ORANGE, N.J. — Orange is reeling from two homicides and a spate of shootings in a four-day period.
“Shortly after 9:30 p.m. on Thursday, April 14, Orange police officers were dispatched to the 100 block of Taylor Street on reports of a shooting in progress,” said acting Essex County Prosecutor Carolyn A. Murray on Thursday, April 14. “Arriving officers located the youth, who was suffering from an apparent gunshot wound, and he was rushed to University Hospital, where he was pronounced dead at 10:10 p.m. The victim has been identified as Davon Jones, age 17, of Orange.”
Chief Assistant Prosecutor Thomas S. Fennelly of the Prosecutor’s Homicide Unit said three additional males, all suffering from non-life-threatening gunshot wounds, were also located and treated at area hospitals on Thursday, April 14. He said, “This incident is being investigated by the Essex County Prosecutor’s Major Crimes Task Force. The investigation is active and ongoing at this time.”
On Monday, April 18, Murray and Orange police Director John Wade announced the Orange Police Department and the Essex County Prosecutor’s Office Homicide-Major Crimes Task Force are investigating that fatal shooting of Jordan Bryan, 23, of Orange.
“Bryan was fatally shot in the 400 block of Cary Street,” said Murray on Monday, April 18. “He was pronounced dead at the scene at 8:05 p.m. At this time, no arrests have been made. The investigation is active and ongoing.”
Although Mayor Dwayne Warren did not respond to requests for a comment about the recent spate of violence by press time this week, his opponents in the nonpartisan municipal election on Tuesday, May 10, were quick to question public safety assurances in the wake of the homicides.
“It’s clear crime has grown increasingly more violent in Orange,” said East Ward Councilman and 2016 mayoral candidate Kerry Coley, who is also a retired Orange police officer. “It’s a tragedy for the family and really shakes the foundation of the quality of life in Orange we once knew. Our prayers are with the family and friends of the victims at this time.”
Former Zoning Board member and 2016 mayoral candidate Janice Morrell said the latest homicides have concerned law-abiding citizens wondering whether Orange is a city under siege. She said they also highlight the Warren administration’s failure to make the city safer since he was sworn into office four years ago.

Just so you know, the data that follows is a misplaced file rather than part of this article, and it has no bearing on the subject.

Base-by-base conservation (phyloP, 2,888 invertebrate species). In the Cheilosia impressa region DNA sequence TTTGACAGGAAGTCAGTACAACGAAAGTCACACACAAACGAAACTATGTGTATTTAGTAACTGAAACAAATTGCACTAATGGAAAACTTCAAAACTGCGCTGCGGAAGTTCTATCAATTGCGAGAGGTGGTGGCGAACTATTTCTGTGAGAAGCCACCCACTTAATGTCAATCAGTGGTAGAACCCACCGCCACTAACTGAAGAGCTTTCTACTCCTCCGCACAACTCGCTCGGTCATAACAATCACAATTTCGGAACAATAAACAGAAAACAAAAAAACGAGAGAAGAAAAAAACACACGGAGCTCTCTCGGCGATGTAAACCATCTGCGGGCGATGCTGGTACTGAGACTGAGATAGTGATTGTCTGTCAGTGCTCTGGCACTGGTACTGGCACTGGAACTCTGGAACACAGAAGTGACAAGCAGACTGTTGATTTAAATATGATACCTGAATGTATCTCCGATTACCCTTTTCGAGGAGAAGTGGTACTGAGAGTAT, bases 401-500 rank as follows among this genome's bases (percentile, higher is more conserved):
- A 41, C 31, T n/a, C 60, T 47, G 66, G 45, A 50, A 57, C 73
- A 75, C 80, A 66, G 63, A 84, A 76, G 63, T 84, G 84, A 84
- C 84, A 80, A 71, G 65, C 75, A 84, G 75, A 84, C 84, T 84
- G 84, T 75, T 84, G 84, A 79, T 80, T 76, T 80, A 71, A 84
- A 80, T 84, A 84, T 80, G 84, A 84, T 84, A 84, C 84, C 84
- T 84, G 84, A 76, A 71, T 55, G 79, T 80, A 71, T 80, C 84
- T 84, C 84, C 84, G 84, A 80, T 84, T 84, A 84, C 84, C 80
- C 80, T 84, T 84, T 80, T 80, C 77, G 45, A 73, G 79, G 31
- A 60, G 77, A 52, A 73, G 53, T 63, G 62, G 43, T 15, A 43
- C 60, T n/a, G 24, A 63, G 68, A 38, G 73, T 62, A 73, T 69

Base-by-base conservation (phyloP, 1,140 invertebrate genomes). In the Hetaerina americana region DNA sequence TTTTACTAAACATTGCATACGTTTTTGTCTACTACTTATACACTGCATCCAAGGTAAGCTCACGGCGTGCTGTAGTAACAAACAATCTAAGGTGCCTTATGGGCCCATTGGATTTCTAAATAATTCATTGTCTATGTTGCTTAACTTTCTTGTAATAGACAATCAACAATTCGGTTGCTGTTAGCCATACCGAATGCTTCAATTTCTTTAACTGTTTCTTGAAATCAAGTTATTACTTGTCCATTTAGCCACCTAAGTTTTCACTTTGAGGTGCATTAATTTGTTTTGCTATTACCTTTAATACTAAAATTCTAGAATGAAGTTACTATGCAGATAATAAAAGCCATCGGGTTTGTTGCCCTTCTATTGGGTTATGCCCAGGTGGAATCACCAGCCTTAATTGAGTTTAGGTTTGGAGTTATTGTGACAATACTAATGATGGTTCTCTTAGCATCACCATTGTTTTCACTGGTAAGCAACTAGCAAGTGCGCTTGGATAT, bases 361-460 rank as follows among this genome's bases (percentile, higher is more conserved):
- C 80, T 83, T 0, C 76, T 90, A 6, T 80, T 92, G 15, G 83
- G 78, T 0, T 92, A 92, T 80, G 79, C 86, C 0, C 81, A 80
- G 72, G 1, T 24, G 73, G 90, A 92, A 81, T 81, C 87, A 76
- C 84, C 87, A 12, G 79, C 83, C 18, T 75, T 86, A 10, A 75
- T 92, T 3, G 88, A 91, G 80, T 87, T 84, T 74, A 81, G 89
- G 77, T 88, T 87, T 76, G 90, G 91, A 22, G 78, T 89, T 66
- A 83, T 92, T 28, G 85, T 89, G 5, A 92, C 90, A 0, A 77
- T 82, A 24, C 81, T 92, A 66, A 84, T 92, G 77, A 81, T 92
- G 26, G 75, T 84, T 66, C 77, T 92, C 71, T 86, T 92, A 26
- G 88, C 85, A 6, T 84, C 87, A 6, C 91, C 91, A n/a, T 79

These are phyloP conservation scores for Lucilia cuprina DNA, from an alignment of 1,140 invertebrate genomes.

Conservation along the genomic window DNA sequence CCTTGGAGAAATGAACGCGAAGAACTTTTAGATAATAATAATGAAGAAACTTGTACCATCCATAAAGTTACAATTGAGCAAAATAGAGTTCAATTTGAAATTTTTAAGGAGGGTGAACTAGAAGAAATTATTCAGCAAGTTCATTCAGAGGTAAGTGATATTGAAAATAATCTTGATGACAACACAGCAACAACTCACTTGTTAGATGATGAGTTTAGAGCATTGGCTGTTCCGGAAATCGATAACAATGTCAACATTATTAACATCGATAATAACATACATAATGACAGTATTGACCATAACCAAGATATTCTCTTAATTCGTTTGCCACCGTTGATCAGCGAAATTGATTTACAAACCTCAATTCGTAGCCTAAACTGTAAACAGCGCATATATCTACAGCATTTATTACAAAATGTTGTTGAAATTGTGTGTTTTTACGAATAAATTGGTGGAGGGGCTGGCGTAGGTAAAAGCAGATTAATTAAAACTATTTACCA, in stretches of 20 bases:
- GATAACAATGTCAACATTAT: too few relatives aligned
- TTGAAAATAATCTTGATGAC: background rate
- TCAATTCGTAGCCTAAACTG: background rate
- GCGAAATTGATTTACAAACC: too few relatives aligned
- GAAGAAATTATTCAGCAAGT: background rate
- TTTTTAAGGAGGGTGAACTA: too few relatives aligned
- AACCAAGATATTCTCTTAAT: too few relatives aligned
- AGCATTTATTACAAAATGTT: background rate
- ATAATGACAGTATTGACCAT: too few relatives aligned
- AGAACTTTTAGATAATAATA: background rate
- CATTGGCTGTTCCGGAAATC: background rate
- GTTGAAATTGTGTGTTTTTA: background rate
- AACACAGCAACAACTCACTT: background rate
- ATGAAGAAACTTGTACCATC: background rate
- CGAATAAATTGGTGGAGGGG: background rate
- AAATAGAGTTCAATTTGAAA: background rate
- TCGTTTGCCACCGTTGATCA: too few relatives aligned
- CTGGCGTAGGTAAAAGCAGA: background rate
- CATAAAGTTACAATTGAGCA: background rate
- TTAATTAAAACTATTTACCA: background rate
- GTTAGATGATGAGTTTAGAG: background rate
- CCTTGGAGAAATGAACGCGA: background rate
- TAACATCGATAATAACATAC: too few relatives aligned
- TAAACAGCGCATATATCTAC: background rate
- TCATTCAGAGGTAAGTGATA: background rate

Morrell said the Warren administration’s public safety failings are highlighted by the fact the mayor’s brother, Todd Warren, is the city’s civilian police director.
“Are we becoming a city under siege?” asked Morrell on Monday, April 18. “Is this due to hiring unqualified family members and friends? The time to act has passed. We need to respond as if this is an emergency. One life lost is one life too many. These are our children, our neighbors and our friends. The entire city of Orange is being affected.”
Morrell said, “My heart goes out to the families affected by these shootings and homicides.” She said any loss of life is tragic, even more when city leaders have repeatedly failed to address public safety issues, as well as underlying social and economic factors that contribute to crime.
“This is happening while grants still exist to hire additional police officers, which should be reviewed and applied for as quickly as possible, before this reaches epidemic proportions,” said Morrell. “A plan of action is necessary now, based on the recent shootings and homicides. We need to ask our police officers for suggested solutions. In addition, external assistance is needed, due to our diminished number of police officers.”
Morrell said the Warren administration “should be requesting said help from federal and state police departments and agencies, to work with our public safety department to develop an immediate, short- and long-range plans to address policing concerns.”
“Not only are residents at risk but, with each passing day of understaffing, our officers’ risks increase,” said Morrell. “We need to address the needs of both our police and our community. Furthermore, we sorely need services including intervention and job readiness and training programs for at risk young adults. Also, a multifaceted approach to address systemic issues confronting the at-risk youth in our city.”
“The recent shootings in the city of Orange have hurt many of us to the core of our existence,” said Orange City Council Vice President Elroy Corbitt on Tuesday, April 19. “We wonder what must we do to stop gun violence. I tell people every chance I get how difficult it is to stop gun violence. I wish there was a method in which we install metal detectors on every block in town that would alert police headquarters or officers as they patrol the city. I know it’s wishful thinking, but that would help solve the problem.”
But Corbitt, who is also chairman of the council’s Public Safety Committee, said that since that is impossible Orange residents will have to fall back on personal responsibility, accountability and cooperation, which have served black and other minority communities in the past. Public safety has been a big part of Corbitt’s agenda during his time on council; he is running for a third consecutive council term in the nonpartisan election on Tuesday, May 10.
“Oftentimes, people blame police for the gun violence and ask, ‘Where were the police?’ when a shooting occurs,” said Corbitt. “Fortunately, the police are not the blame. It’s not the police who are putting the guns in the hands of these individuals. I personally believe we, as mothers and fathers, have failed in raising our families and instilling core values and expressing the value of life.”